All candidates are asked to complete an online application form, which takes around an hour. Successful candidates are then asked to attend a group interview with one of Aldi's seven regional Managing Directors, and if they progress further, a one-on-one interview will be held between the candidate and MD. The process also involved a series of verbal, numerical and psychometric tests.
What is the most common mistake you see in an application, which leads to candidates being rejected?
During our group assessment interviews, we ask candidates whether they have visited their local Aldi store to become familiar with the environment and our products. Some candidates who progress to the final interview stage may not have done sufficient research and this becomes quite apparent during the interview.
What is the main piece of advice you would give a graduate entering the sector?
I always ask graduates whether they're suitable and ready to work in a fast-moving industry such as Retail, and whether they would be comfortable with leading experienced store teams in less than a year with the company. We are looking for individuals who thrive on the challenge of applying an 'own business' mentality to the stores in their area.
What's the main challenge graduates face when they start?
Graduates start by working on the shop floor at Aldi so they understand how our stores operate, and what the responsibilities of the staff are on a daily basis. The work can be quite demanding physically and mentally so graduates have to hit the ground running.
Once they have mastered this, graduates will be asked to look after their own store, so they need to be able to handle this level of responsibility quite early on.
Where do you see company in two years time?
Aldi has continued to grow at a significant pace this year and we expect our market share to continually increase as we open more stores across the UK and as more consumers switch to Aldi for their weekly shop.
If you weren't in Graduate Recruitment, what would you be?
I previously worked in management consultancy before joining Aldi, and although I could have continued with that career path, I couldn't envisage myself working for any other company.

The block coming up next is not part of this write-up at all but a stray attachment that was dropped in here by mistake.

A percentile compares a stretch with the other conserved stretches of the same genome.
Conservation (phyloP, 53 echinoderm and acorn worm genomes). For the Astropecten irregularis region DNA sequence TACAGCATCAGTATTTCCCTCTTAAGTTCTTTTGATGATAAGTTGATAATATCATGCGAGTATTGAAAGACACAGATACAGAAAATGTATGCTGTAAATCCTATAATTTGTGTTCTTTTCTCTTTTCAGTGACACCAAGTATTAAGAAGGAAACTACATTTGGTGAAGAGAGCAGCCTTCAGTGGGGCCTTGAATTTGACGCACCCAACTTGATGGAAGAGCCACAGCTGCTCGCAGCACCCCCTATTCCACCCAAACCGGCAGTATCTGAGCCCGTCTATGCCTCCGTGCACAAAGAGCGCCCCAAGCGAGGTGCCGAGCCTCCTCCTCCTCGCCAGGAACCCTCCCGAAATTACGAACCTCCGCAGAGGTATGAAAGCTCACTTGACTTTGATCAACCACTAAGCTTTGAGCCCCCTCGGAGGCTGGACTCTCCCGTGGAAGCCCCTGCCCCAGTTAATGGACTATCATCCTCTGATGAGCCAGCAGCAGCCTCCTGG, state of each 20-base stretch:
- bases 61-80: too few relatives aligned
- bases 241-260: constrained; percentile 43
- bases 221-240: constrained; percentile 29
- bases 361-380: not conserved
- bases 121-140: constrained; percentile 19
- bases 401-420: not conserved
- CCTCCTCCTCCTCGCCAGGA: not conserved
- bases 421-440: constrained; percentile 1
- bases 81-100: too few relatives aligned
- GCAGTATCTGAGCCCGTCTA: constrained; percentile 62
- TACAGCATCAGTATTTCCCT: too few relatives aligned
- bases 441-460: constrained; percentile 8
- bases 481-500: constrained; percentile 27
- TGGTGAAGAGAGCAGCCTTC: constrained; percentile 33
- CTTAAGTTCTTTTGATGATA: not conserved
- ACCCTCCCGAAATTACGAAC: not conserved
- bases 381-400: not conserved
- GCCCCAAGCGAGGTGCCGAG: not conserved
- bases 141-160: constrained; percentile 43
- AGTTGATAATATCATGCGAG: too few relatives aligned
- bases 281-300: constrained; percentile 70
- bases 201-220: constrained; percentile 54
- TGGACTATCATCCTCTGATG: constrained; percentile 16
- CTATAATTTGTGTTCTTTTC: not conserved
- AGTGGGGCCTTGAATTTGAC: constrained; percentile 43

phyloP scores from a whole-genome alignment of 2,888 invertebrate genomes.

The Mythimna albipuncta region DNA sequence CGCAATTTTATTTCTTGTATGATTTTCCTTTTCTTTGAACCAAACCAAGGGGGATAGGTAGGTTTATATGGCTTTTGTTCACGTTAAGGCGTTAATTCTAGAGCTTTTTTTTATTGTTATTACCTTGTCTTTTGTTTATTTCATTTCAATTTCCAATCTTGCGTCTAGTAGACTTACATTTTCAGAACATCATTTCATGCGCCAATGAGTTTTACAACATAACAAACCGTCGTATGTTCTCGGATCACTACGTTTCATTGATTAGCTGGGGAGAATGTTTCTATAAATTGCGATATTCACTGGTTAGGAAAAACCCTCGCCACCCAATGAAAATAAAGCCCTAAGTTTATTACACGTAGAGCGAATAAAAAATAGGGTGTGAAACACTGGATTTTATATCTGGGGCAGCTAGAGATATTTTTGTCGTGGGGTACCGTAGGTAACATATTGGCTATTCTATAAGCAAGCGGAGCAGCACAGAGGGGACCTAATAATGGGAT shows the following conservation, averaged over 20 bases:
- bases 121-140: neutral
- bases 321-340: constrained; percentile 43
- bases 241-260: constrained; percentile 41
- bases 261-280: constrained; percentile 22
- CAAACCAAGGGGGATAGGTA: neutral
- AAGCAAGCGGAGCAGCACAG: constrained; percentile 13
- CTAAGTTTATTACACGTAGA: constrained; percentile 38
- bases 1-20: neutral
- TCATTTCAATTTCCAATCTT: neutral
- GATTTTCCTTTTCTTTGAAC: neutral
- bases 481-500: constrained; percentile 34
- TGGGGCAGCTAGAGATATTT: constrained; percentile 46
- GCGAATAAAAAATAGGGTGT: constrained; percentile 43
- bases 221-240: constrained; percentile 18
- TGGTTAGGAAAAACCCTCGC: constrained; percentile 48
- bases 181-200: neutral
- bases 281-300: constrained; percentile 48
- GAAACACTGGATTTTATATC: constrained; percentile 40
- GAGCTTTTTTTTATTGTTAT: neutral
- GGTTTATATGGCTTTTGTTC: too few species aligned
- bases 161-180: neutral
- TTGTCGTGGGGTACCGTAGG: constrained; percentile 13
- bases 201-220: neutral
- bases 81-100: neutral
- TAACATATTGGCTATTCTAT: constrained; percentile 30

The Employee - Isobel Giles (Area Manager, Greater Manchester - Aldi)
Name: Isobel Giles
Job Title: Area Manager - Aldi
University: Durham University
Course: Celluar Biology
Graduation Year: 2012
How did you find your graduate job in Food, Drink and Catering sector?
I was searching for graduate schemes online when I came across Aldi, and after a friend attended a group interview, they recommended the job to me. Once I had met with one of Aldi's regional Managing Directors, I was 100% set on the role and I was fortunate enough to be offered the job.
Why do you think you were successful at Aldi?
I have a background of leading sports teams, which is beneficial when you go to work for Aldi, as you will be expected to manage large store teams within your first year. I also have a drive to succeed, and I'm comfortable speaking with and motivating a wide range of people.
What do you actually do?
I am responsible for the smooth running and performance of three stores, including the management and development of people, recruitment of new store staff and maintaining shop floor standards. Recruitment is a large part of my role as our stores are becoming much busier, and I also have to work closely with my Store Managers on the priorities for each week.
Each of Aldi's stores is a multi-million pound business, so I have to ensure that my store teams are working as efficiently as possible to make them a success.
What skills do you need?
You must show positivity and a high level of commitment at all times, attention to detail, and an ability to level and be honest with others in terms of their performance and day-to-day tasks.
What is the best thing about your job?
Every day is different so there's always going to be something that challenges you. Everyone who works for Aldi is also committed to achieving agreed objectives, but you can also make a real impact and change things as you see fit, so it's great to have that autonomy.
And what is the worst thing about your job?
There's always going to be challenges that you can't overcome straight away, so these longer term goals take patience and persistence.
Where do you see yourself in ten years?
I hope to still be working for Aldi having developed and honed my management skills. I still have a lot to learn but I hope to progress to directorship within the business.
What advice would you give to graduates applying to Aldi?
Research the job role, and go into the group interview with plenty of passion. You should only apply to Aldi if you want to work in a fast-paced role that's challenging and rewarding. Leadership and extra-curricular roles outside of work are also highly valued by Aldi, so you should look to acquire these before you apply.
If you want to find out more about graduate jobs with Aldi, please take a look at their Minisite.